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A person who works backstage or off camera preparing or maintaining the stage or set for a recorded or live production, as by moving scenery or by setting up and adjusting video, audio, and lightning equipment.


(Theatre) a person who sets the stage, moves props, etc, in a theatrical production



a person who moves properties, regulates lighting, etc., in a theatrical production.
ThesaurusAntonymsRelated WordsSynonymsLegend:
Noun1.stagehand - an employee of a theater who performs work involved in putting on a theatrical production
stage crew - crew of workers who move scenery or handle properties in a theatrical production
employee - a worker who is hired to perform a job
property man, property master, propman - member of the stage crew in charge of properties
sceneshifter, shifter - a stagehand responsible for moving scenery
عامِل تَرتيب مَنْظَر المَسْرَح
díszletezõ munkás
dekor işçisi


[ˈsteɪdʒhænd] Ntramoyista mf, sacasillas m


[ˈsteɪdʒhænd] nmachiniste mfstage-manage [ˌsteɪdʒˈmænɪdʒ] vt [+ event, attack] → orchestrerstage manager nrégisseur/euse m/fstage name nnom m de scènestage-struck [ˈsteɪdʒstrʌk] adj
to be stage-struck → rêver de faire du théâtrestage whisper naparté m


[ˈsteɪdʒˌhænd] n (Theatre) → macchinista m


(steidʒ) noun
a raised platform especially for performing or acting on, eg in a theatre.
1. to prepare and produce (a play etc) in a theatre etc. This play was first staged in 1928.
2. to organize (an event etc). The protesters are planning to stage a demonstration.
ˈstaging noun
1. wooden planks etc forming a platform.
2. the way in which a play etc is presented on a stage. The staging was good, but the acting poor.
stage direction
an order to an actor playing a part to do this or that. a stage direction to enter from the left.
stage fright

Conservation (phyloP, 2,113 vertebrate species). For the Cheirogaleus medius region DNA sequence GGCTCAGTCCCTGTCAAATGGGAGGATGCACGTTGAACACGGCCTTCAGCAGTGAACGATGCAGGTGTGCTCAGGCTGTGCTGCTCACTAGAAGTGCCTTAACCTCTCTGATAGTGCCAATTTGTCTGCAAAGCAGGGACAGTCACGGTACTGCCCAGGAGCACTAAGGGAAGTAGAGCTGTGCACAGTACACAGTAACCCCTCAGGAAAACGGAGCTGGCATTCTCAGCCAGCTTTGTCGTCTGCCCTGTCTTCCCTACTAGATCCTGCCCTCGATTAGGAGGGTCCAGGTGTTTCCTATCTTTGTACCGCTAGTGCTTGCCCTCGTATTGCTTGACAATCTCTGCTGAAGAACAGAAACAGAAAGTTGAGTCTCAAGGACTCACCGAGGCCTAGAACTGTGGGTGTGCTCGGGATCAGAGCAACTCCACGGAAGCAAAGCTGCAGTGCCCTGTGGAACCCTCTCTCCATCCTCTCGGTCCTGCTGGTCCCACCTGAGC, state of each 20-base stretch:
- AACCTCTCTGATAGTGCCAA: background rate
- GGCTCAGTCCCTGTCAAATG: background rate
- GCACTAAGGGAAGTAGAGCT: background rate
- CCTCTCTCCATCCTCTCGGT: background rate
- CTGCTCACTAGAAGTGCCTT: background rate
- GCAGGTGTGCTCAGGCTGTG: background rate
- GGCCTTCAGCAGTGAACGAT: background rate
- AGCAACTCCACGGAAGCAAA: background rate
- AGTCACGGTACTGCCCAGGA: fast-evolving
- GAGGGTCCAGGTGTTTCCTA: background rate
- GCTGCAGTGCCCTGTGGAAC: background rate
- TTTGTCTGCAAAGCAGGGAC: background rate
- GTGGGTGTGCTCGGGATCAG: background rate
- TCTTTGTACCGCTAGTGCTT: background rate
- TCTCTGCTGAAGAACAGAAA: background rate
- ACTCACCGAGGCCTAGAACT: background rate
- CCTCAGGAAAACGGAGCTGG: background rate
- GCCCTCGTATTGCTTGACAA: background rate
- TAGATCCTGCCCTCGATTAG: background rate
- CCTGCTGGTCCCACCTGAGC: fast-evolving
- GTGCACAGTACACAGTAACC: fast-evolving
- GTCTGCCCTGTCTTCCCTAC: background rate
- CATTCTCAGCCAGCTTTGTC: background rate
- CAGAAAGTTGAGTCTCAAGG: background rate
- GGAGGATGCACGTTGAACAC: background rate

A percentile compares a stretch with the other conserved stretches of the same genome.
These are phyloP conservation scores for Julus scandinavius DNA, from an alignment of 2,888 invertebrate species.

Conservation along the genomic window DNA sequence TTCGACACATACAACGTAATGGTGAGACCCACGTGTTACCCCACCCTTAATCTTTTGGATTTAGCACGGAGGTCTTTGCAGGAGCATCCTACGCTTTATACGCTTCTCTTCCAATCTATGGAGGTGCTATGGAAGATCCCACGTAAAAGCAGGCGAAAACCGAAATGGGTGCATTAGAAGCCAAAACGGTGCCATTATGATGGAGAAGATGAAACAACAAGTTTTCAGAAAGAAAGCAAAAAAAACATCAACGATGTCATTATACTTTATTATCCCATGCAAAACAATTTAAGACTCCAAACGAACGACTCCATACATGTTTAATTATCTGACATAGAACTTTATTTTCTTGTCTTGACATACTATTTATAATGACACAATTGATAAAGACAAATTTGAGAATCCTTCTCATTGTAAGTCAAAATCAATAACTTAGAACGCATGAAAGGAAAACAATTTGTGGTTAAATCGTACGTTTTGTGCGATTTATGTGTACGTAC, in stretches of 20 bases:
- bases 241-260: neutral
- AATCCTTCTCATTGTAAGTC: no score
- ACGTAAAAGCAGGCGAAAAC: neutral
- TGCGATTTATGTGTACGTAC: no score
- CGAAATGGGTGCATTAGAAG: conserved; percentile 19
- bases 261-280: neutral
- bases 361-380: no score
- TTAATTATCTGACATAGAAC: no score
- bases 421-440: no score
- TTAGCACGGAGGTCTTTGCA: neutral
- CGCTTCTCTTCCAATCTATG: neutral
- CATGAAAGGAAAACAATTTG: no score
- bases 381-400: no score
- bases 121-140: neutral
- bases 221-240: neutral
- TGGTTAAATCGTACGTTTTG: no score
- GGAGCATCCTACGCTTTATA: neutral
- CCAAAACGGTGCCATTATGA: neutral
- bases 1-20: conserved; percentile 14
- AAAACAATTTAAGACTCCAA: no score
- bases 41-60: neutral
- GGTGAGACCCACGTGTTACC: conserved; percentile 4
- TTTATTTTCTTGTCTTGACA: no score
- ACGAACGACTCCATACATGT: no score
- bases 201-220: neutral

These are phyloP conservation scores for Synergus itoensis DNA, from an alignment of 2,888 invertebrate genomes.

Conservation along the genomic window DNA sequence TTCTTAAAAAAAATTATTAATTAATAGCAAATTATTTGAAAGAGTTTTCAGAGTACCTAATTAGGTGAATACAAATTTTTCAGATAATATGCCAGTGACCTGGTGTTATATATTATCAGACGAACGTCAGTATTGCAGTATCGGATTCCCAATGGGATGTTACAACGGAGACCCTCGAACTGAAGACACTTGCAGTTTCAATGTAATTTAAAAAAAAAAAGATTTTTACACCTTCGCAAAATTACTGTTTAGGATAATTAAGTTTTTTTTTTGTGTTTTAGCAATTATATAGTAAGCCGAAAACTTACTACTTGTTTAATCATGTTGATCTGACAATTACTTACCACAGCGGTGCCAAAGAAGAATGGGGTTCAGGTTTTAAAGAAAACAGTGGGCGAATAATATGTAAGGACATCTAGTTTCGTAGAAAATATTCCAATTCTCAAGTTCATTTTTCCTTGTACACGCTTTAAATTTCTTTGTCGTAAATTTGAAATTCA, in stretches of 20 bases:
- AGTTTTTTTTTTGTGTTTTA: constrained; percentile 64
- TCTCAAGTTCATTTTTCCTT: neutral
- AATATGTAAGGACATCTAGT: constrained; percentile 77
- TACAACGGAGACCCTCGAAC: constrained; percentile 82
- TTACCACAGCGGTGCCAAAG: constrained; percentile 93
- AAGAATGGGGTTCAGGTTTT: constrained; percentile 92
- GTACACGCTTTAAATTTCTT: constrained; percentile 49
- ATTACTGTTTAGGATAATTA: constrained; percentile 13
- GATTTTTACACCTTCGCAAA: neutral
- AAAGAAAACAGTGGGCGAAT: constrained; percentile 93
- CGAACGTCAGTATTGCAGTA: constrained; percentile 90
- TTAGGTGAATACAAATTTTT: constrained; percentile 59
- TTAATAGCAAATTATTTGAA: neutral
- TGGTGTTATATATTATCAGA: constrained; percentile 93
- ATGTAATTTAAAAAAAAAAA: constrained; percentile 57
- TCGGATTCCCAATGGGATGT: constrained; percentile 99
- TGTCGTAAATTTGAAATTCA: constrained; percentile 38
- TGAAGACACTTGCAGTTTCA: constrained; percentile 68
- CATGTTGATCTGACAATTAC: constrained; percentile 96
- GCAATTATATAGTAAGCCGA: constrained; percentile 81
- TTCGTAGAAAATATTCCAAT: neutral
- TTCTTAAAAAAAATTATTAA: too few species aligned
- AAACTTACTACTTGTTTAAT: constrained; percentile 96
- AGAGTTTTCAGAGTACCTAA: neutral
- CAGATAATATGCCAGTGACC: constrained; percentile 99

the nervousness felt by an actor etc when in front of an audience, especially for the first time. The young actress was suffering from stage fright and could not utter a word.
ˈstagehand noun
a workman employed to help with scenery etc.
stage manager
a person who is in charge of scenery and equipment for plays etc.
ˈstagestruck adjective
fascinated with the theatre or having a great desire to become an actor/actress.
References in periodicals archive ?
Katy Perry is being sued by a stagehand, who claims she lost a toe after working on the singer's Prismatic World Tour.
His first job was working as a stagehand for the San Francisco Opera and on the sets of movies like "True Lies" and "Mars Attacks
After 20-some years as a choreographer, dancer and stagehand, Minneapolis-based Karen Sherman has the chops to contrast two worlds: stagehands, whose job requires them to disappear, and dancers, who are constantly exposed to scrutiny.
Eugene Patton, the stagehand who became ''Gene Gene the Dancing Machine'' on television's ''The Gong Show'' in the late 1970s, has died.
Cooper's reply is not printable, and he seriously asked a stagehand if they could get priests to hang around in the wings during the panto.
4million to a stagehand who was hurt during a Broadway production of Macbeth.
The Gary Moore-trained five-year-old has had his last four runs in novice hurdling company, and hasn't been seen since returning last of nine finishers behind Stagehand at Exeter in February 2008.
He told the crowd he didn't remember that ever happening before, and after a stagehand provided a towel and some cotton for his right nostril, Jones went on with his show.
Letitia, 40, started romancing lowly stagehand Alex Lillyman, 20, after splitting from her husband last year.
Secter's next film also broke new ground by portraying a romance between a white male stagehand and a female performer from a visiting Chinese dance troupe.